Ken Robinson gave recently a fabulous presentation called "How to escape education's Death Valley."
"Teaching, properly conceived, is not a delivery system. You know, you're not there just to pass on received information. Great teachers do that, but what great teachers also do is mentor, stimulate, provoke, engage."
He talks about the difference between the "task" and the "fulfillment" of a verb: like "dieting"...are we dieting or actually getting a result? (His example.) We can be engaged in the activity of teaching, but is there actual learning going on?
"We all create our own lives through this restless process of imagining alternatives and possibilities, and what one of the roles of education is to awaken and develop these powers of creativity."
"And by the way, the arts aren't just important because they improve math scores. They're important because they speak to parts of children's being which are otherwise untouched."
"The point is that education is not a mechanical system. It's a human system. It's about people, people who either do want to learn or don't want to learn."
(Speaking of "alternative educational programs") " These are programs designed to get kids back into education. They have certain common features. They're very personalized. They have strong support for the teachers, close links with the community and a broad and diverse curriculum, and often programs which involve students outside school as well as inside school. And they work. What's interesting to me is, these are called "alternative education." You know? And all the evidence from around the world is, if we all did that, there'd be no need for the alternative."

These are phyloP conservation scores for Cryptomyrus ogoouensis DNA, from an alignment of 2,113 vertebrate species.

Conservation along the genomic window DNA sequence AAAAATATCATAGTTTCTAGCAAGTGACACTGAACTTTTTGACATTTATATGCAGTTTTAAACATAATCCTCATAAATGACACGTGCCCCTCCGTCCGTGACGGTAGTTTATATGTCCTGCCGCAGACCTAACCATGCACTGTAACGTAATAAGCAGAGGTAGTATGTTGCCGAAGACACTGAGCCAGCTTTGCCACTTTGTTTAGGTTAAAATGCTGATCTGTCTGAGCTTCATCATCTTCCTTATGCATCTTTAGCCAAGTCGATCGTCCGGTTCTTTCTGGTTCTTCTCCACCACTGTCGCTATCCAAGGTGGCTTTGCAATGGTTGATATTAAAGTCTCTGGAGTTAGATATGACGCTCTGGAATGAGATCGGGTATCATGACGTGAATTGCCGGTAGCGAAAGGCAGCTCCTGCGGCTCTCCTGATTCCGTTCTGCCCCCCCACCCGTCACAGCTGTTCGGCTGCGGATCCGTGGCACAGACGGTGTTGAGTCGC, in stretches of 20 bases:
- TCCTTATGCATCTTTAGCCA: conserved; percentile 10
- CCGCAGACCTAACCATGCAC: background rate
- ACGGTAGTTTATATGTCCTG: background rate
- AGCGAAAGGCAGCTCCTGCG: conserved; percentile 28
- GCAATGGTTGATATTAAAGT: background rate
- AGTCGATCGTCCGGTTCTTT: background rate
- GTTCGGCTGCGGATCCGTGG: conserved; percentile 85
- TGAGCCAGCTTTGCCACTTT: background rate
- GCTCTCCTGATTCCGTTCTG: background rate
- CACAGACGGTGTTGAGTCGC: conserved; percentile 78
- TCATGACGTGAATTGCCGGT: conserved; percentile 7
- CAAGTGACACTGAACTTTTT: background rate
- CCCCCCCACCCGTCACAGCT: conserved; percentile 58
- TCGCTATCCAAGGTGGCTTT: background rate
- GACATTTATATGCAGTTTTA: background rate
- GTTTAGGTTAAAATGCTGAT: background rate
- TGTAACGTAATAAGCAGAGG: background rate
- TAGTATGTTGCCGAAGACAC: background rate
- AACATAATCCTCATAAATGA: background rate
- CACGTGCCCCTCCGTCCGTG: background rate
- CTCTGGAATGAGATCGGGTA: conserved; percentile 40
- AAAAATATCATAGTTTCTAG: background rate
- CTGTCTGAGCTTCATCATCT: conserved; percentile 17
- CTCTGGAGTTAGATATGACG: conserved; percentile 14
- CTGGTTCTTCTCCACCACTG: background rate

"Great leaders know that. The real role of leadership in education -- and I think it's true at the national level, the state level, at the school level -- is not and should not be command and control. The real role of leadership is climate control, creating a climate of possibility. And if you do that, people will rise to it and achieve things that you completely did not anticipate and couldn't have expected.
There's a wonderful quote from Benjamin Franklin. "There are three sorts of people in the world: Those who are immovable, people who don't get, they don't want to get it, they're going to do anything about it. There are people who are movable, people who see the need for change and are prepared to listen to it. And there are people who move, people who make things happen." And if we can encourage more people, that will be a movement. And if the movement is strong enough, that's, in the best sense of the word, a revolution. And that's what we need."
From the mother of sons, please listen to this excellent talk on educating to get people to learn. The man is funny, engaging, and amazing. Take 20 minutes. Do it :)...
(I think I am going to watch it once a week :)...at least for a while.)
Another fun link to watch is the following, of a school within a public school where a group of kids came together to direct their own education:
If you want to build a ship, don't drum up the men to gather wood, divide the work and give orders. Instead, teach them to yearn for the vast and endless sea." Antoine de Saint-Exupery
"Inspiration, hunger: these are the forces that drive good schools. The best we educational planners can do is create the most likely conditions for them to flourish and then get out of their way."--Ted Sizer